AboutBritain.com Logo

Things to do in Abingdon, Oxfordshire


Boats moored on Thames in front of trees and Abingdon Church
The Thames in Abingdon

You are walking with the past when you visit Abingdon. Sometimes the Thames, which flows under the ancient bridge here, brings with it a mysterious fog.

It shrouds buildings and church spires and when illuminated by the shimmering lights of a winter evening a visitor can be forgiven for thinking he was transported back in time.

Abingdon is purported to be the oldest town in England so is steeped in history. The name means Aebbas Hill and the town was once dominated by the great Benedictine Abbey built in the late 7th century. It is reported that many historical figures have visited Abingdon, including William the Conqueror, Cromwell, Samuel Pepys and Prince William of Orange.

Taking a stroll in historical Abingdon can be richly rewarding. There remain many fine old buildings such as the old County Gaol of Berkshire built between 1805 and 1811 by French prisoners during the Napoleonic wars.

Though sadly boarded up it is a wonderfully evocative structure and requires only a small leap of the imagination to sense ghostly voices bemoaning their fate. It housed all prisoners for Berkshire until it was closed in 1869.

Historic Church and archway in Abingdon
Historic Church

Close by is the old County Police Station. John Barnard became the first member of Abingdon Borough Police Force in 1836 when Victorian police worked every day of the week, received only five days holiday a year and were paid only £1 per week!

Dominating the market square is the magnificent County hall built between 1678 and 1684 by Christopher Kempster, a mason who worked for Sir Christopher Wren.

This housed the Berkshire Assize courts and witnessed many important criminal trials. It now houses Abingdon Museum.

The balconied roof of the Hall is used for the bun throwing ceremony, which began at George III's coronation in 1760.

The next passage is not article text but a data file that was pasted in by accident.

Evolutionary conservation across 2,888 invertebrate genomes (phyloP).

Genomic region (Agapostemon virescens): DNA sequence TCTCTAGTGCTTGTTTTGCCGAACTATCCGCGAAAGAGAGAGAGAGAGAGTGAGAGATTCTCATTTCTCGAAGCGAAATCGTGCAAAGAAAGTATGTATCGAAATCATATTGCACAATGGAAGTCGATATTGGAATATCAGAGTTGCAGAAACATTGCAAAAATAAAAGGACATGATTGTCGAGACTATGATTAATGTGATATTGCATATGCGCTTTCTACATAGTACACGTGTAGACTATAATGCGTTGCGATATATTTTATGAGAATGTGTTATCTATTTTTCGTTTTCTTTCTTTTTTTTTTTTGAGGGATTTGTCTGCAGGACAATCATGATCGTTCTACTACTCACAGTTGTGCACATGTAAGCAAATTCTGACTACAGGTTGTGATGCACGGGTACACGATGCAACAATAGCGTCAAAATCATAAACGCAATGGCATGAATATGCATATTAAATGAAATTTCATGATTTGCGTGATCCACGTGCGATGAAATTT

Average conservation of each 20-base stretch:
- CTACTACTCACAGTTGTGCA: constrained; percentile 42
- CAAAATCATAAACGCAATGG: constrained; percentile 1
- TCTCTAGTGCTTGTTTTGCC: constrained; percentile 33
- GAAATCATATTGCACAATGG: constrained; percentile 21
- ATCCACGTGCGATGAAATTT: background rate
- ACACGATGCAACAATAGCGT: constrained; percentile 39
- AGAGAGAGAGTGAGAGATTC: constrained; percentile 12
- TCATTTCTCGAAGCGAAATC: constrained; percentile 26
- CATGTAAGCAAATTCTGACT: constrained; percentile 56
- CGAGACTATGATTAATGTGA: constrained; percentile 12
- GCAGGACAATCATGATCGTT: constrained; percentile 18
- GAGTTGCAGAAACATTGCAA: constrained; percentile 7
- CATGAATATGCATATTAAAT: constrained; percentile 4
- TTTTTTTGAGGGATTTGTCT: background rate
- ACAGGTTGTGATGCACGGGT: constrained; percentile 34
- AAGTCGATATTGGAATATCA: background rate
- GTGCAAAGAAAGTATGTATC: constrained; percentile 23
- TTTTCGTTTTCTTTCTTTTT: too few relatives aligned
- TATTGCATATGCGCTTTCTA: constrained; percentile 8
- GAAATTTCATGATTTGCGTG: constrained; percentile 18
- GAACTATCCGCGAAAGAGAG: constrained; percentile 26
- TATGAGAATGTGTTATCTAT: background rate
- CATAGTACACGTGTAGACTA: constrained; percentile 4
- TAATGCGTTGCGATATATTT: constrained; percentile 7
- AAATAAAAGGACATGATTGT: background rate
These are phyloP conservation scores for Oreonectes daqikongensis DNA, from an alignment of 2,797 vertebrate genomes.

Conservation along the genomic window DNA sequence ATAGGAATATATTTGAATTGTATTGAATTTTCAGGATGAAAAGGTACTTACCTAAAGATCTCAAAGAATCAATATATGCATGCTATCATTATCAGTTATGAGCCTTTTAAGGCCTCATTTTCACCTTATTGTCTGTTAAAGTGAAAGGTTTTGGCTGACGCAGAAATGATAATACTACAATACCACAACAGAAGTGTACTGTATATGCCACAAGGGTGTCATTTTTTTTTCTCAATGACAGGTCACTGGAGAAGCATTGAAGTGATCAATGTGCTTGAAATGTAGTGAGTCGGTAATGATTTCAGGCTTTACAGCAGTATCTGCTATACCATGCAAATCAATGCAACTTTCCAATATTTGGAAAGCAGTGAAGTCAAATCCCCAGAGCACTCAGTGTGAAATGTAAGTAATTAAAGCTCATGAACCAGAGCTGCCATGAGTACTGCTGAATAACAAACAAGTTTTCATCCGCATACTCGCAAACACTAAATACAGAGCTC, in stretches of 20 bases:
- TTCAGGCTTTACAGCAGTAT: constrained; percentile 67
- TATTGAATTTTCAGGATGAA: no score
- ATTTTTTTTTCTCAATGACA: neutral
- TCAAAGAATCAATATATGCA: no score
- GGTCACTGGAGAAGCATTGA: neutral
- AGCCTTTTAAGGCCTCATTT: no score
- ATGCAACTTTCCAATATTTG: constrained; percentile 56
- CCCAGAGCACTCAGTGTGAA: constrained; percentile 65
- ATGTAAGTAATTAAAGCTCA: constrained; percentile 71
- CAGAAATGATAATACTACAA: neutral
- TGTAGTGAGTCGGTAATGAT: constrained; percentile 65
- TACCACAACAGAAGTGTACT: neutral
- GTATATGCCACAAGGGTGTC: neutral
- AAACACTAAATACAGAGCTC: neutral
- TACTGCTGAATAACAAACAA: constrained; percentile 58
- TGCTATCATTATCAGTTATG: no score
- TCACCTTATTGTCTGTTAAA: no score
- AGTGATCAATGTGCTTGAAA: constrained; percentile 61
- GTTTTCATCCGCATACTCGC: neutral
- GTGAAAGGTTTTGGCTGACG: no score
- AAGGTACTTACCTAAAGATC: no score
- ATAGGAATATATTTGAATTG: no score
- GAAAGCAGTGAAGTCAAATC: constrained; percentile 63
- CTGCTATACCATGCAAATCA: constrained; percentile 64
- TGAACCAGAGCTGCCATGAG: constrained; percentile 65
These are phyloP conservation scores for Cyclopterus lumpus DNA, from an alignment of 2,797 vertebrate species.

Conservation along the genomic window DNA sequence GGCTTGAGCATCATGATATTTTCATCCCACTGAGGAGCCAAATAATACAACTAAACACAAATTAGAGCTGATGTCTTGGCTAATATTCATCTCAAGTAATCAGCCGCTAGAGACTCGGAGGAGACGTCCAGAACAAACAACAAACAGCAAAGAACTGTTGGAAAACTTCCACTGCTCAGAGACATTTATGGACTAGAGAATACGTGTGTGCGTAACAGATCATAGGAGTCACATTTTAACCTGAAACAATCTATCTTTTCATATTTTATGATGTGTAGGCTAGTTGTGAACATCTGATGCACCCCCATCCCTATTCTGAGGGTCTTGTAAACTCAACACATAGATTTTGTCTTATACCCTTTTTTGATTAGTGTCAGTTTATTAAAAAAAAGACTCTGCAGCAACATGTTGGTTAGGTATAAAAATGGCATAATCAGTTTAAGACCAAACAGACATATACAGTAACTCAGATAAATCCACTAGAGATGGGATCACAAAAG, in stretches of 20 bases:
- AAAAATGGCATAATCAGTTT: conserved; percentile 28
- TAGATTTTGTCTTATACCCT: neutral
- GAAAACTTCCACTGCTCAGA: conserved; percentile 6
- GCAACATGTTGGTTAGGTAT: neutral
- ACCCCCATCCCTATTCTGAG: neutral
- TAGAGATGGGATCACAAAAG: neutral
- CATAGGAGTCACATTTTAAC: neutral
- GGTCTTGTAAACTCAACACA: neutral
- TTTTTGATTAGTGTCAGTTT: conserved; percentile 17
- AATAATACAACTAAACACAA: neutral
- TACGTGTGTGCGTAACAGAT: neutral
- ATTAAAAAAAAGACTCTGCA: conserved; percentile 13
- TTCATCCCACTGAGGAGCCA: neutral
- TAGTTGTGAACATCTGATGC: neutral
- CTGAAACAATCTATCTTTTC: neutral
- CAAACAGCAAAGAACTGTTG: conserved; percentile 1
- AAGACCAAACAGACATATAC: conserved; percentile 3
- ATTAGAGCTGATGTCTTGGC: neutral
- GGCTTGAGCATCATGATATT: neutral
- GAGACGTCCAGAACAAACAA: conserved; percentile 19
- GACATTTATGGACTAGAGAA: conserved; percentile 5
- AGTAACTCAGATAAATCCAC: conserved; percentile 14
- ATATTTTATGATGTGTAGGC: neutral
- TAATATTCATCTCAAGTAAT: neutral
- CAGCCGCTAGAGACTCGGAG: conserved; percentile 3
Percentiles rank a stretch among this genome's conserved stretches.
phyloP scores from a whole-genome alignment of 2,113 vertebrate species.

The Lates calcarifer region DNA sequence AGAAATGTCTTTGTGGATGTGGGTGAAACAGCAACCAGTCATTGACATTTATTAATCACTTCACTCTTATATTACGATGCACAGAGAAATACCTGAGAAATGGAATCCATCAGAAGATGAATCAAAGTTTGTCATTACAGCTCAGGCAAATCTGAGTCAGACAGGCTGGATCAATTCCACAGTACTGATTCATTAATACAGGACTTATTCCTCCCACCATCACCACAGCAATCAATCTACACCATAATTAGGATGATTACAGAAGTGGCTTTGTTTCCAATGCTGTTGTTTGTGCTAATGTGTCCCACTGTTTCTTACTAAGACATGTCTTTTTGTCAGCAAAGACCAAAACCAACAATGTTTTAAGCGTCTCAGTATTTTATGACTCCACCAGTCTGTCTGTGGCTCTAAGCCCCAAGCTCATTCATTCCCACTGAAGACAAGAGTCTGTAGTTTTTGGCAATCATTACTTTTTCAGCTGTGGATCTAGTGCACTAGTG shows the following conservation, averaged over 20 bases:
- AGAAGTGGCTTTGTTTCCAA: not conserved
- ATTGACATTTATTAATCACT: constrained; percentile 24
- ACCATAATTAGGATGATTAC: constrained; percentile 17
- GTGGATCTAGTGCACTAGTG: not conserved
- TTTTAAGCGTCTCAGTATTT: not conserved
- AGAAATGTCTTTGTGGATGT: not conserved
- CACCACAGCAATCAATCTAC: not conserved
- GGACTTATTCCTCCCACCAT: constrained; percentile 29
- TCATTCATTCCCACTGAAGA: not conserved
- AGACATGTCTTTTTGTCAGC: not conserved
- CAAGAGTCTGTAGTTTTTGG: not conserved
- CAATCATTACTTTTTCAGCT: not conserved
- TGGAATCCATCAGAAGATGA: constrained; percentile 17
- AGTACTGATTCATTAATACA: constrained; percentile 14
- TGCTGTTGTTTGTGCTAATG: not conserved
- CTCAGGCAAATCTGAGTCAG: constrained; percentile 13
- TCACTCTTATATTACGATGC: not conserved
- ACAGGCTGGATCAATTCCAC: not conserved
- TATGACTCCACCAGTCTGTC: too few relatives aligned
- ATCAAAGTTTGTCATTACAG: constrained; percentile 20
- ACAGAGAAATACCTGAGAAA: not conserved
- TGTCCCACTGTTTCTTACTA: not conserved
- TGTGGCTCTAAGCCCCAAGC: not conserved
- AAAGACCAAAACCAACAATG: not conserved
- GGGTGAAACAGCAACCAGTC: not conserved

There are many interesting shops and cafes located round the pedestrian square and there is a regular Monday market that has been established since before 1328.

Located in the enigmatic East Saint Helen's street nearby are several historical gems. It is said that in a room at the 16th century King's Head and Bell Inn the doomed Charles I held a war council.

In May 1644 the Roundheads were stationed in Abingdon. Prince Rupert's men in Oxford attacked many times but the Roundheads resisted until March 1646. Cromwell visited Abingdon in 1645.

Boats moored in front of historic pub in Abingdon, Oxfordshire
Boats moored at historic pub

Halfway down this street is the oldest house in the town, a medieval merchant's house built around 1430. This house contains medieval windows, fireplaces and wall paintings and is well worth booking a visit.

It is fascinating to imagine William, Prince of Orange, walking this street on his way to London from Torbay to claim the throne from James II. He rested one frosty night in December 1685 in the house of Thomas Medleycott and a blue plaque outside his house commemorates this.

He may have admired the impressive spire of the 10th century Saint Helen's Church located at the fork of east and west Saint Helen's street. Perhaps he took a look at the nearby Long Alley Almshouses built in 1446 by the Fraternity of the Holy Cross. He may even have been moved to give alms here as did Samuel Pepys.

River scene infront of St Helens Church, Abingdon
St Helens Church

A visitor may be enticed into sampling some of Abingdon's famous Old Speckled Hen ale at the Old Anchor pub located on the 19th century Thames promenade. Here he can admire the deceptively serene river, watch the swans and imagine it as the thriving wharf it once was with all the hustle and bustle of local trade.

Brewing and MG cars were once two of the towns biggest industries, the ale named after an MG van which used to dart round the brewery like an…old speckled hen!

Every October the old Michaelmas Hiring Fair is held in Ock Street, a wonderful noisy occasion to look forward to. Next to Saint Nicolas' Church is the 12th century Abbey gateway.

Passing under this gives a view of the few remaining original structures of the Abbey where it is said William the Conqueror celebrated Easter in 1084.

Turning right past the Guildhall, the romance of the past strikes you again in the shape of the Checker Hall, a mid 13th century building now the Unicorn Theatre. Tucked away, this Elizabethan style gem, built in 1953, hosts many excellent productions.

With its appealing history, interesting shops, pavement cafes or even the chance to take a boat on the river, Abingdon is well worth a visit.

Description by Trudie Evans

Share this page






* Distances shown are in a direct line. Distances by road will be longer.









Things To Do in Abingdon



Places to Visit near Abingdon



Also near Abingdon


Bed and Breakfast:
 
 8 Miles
 
 8 Miles
 
 9 Miles
 
Self Catering:
 
 <1 Mile
 
 3 Miles
 
 6 Miles
 
Campsites:
 
 7 Miles
 
 8 Miles
 
 8 Miles
 


Copyright © 1999-2017 Excelsior Information Systems Ltd. All rights reserved.
About Us  Press Room  Terms of Use  Privacy  Link to Us  Index  Site Map  Contact Us

Made with Responsive Grid System by Graham Miller